These days, as you wander around Puget Sound–also called the Salish Sea–you might spot a sight not seen in a hundred years: groups of native canoes–huge cedar dugouts, being paddled by crews of local Native Americans and their friends. I have seen such waterborne gatherings a number of times in recent months, traveling along between headlands as I look off the deck of a ferry, or pulling into shore as I pause in far-flung places like Port Townsend or Indianola.
Canoe culture was THE culture around here for millennia but time and the arrival of American pioneers ended it. The tribes were nearly wiped out by diseases brought by the newcomers, by alcohol, and by government policies against native culture.
Fortunately, times have changed once again and what was in decline is now resurgent. Every year, dozens of tribes around the Northwest launch canoes carrying what are termed “canoe families.” These groups of dedicated “pullers,” as paddlers are called, practice the art of canoe travel in their local villages and towns, and then participate in an annual “Canoe Journey” in which all tribal canoes converge on one or another of the region’s coastal villages for a festive gathering of song, dance, feasting, and camping.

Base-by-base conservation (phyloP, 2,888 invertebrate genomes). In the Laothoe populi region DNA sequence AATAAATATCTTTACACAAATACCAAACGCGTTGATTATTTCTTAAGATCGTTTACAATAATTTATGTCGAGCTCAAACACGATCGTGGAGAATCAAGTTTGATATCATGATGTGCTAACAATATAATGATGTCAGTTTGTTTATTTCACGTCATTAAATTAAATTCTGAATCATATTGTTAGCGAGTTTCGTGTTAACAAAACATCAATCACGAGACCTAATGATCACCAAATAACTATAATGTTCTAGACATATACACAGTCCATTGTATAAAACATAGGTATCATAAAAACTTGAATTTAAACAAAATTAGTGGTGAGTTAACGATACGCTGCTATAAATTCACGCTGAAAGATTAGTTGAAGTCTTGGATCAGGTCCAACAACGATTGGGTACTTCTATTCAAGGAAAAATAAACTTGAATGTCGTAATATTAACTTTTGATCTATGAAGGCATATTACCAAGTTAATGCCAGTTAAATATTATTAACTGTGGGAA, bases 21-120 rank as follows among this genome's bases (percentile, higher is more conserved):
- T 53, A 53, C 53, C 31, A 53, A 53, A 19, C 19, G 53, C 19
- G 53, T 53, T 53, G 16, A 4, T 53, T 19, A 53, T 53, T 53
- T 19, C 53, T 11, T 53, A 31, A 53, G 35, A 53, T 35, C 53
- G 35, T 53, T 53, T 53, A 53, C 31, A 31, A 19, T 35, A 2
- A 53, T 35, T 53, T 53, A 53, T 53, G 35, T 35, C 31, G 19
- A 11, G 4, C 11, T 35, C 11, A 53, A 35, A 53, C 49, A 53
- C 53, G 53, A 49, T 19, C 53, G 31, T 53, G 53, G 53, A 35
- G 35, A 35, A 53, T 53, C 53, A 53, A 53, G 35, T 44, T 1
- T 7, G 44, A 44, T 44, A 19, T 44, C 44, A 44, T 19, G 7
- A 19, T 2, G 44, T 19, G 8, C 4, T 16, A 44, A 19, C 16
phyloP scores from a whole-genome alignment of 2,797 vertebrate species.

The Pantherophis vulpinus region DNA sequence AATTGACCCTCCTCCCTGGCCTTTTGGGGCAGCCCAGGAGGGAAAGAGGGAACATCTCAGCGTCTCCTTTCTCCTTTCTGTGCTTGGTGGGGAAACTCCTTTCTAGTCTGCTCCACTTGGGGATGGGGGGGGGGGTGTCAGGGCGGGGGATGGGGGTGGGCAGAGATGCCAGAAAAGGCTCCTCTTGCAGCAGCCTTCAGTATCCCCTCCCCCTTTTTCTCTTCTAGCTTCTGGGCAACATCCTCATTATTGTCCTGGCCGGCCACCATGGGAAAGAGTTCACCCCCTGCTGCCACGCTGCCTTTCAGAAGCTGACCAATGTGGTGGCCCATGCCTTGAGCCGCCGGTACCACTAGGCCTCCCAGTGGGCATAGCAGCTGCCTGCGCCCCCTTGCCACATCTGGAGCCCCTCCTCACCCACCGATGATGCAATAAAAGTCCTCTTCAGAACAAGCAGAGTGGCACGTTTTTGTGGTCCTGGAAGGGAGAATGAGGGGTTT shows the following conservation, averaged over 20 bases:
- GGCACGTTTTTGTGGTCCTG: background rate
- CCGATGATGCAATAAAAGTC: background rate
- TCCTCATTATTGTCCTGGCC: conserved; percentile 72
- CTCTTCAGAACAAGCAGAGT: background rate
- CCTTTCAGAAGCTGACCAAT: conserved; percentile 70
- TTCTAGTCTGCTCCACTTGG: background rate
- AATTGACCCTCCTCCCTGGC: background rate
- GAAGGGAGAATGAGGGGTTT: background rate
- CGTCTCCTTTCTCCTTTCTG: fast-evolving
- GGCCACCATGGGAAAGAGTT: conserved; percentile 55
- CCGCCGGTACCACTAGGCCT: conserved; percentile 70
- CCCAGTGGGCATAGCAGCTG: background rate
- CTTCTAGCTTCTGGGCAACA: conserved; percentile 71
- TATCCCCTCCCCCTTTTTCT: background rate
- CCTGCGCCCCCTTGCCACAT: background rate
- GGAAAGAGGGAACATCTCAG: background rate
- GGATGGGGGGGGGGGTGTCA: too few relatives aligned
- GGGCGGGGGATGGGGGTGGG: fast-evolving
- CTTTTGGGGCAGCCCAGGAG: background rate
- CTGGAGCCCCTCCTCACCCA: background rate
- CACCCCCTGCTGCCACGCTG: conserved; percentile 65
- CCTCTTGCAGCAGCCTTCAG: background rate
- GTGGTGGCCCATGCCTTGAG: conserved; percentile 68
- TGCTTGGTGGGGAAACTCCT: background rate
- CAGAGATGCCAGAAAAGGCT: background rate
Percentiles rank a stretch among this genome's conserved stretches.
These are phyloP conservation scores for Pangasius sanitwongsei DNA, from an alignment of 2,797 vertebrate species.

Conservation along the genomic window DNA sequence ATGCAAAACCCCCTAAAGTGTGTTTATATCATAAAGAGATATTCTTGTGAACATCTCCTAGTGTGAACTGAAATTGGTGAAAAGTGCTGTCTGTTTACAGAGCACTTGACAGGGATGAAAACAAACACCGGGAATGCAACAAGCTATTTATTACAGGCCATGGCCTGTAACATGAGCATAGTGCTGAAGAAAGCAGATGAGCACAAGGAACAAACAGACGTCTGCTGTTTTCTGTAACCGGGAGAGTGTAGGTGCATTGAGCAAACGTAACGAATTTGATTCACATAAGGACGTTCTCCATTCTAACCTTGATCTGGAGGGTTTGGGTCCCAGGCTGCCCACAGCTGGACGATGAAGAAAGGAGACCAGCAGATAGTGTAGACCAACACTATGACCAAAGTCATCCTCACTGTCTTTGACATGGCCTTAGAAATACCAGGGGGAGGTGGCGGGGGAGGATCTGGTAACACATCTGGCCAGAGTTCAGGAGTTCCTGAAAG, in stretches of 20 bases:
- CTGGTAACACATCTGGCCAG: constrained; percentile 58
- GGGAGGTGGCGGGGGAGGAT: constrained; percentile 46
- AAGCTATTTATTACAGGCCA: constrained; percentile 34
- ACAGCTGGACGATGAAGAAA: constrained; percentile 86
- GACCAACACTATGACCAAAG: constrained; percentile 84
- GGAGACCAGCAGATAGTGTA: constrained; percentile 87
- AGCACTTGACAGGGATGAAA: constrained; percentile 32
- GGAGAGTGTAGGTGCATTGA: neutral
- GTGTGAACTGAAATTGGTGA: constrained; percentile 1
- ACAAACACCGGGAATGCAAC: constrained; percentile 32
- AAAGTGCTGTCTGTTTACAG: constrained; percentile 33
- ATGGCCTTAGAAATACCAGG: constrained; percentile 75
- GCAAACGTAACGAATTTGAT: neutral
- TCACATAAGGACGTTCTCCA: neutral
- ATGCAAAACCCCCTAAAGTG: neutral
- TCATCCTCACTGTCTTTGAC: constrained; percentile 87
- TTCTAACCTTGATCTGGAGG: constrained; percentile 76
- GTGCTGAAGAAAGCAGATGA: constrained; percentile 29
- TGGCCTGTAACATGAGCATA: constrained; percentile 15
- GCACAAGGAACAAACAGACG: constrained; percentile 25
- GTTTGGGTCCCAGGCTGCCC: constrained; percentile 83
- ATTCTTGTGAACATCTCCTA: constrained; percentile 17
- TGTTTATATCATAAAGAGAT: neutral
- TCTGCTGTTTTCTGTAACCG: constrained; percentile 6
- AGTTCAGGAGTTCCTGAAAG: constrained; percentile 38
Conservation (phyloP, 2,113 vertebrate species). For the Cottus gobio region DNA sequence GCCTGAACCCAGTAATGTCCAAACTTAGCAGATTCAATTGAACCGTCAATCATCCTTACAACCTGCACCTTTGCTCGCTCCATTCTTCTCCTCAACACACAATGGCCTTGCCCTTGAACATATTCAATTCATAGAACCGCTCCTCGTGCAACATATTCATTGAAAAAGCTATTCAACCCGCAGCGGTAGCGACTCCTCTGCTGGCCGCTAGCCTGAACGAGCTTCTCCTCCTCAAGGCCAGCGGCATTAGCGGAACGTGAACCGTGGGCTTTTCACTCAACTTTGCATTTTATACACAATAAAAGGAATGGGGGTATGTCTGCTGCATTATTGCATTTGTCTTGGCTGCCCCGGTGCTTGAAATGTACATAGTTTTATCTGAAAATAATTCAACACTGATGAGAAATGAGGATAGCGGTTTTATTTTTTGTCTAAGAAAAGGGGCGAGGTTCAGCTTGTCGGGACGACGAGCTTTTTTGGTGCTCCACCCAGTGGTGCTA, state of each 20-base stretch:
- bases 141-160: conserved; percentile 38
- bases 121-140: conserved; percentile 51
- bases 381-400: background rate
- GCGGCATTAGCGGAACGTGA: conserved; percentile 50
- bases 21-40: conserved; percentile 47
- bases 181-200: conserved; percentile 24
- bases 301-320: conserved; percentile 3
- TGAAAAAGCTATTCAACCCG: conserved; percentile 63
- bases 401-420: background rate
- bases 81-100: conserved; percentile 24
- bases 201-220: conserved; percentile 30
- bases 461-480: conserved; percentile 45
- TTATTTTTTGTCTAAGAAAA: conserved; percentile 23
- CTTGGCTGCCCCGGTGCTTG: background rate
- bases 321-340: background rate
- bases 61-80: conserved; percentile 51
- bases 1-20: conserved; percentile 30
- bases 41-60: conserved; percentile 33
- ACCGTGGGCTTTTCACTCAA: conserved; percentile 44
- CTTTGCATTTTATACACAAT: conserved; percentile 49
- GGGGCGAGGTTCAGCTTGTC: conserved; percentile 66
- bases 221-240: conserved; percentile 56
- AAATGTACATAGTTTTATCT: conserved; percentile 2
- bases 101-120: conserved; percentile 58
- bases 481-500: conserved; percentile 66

Members of canoe families swear by them as a positive and uplifting common effort, one that brings the satisfaction of accomplishing arduous and sometimes dangerous journeys over challenging waters and even the open ocean.
This year, the big event was the Paddle to Quinault. Canoe families converged on the remote Pacific Coast town of Taholah, Washington for the festivities, coming by water from places as distant as the Columbia River Gorge in Oregon and the Bella Coola reservation in British Columbia.
Next up, around here, is the Salmon Homecoming celebration in Seattle on September 20 and 21, complete with canoe welcoming ceremony. I think I’ll be attending.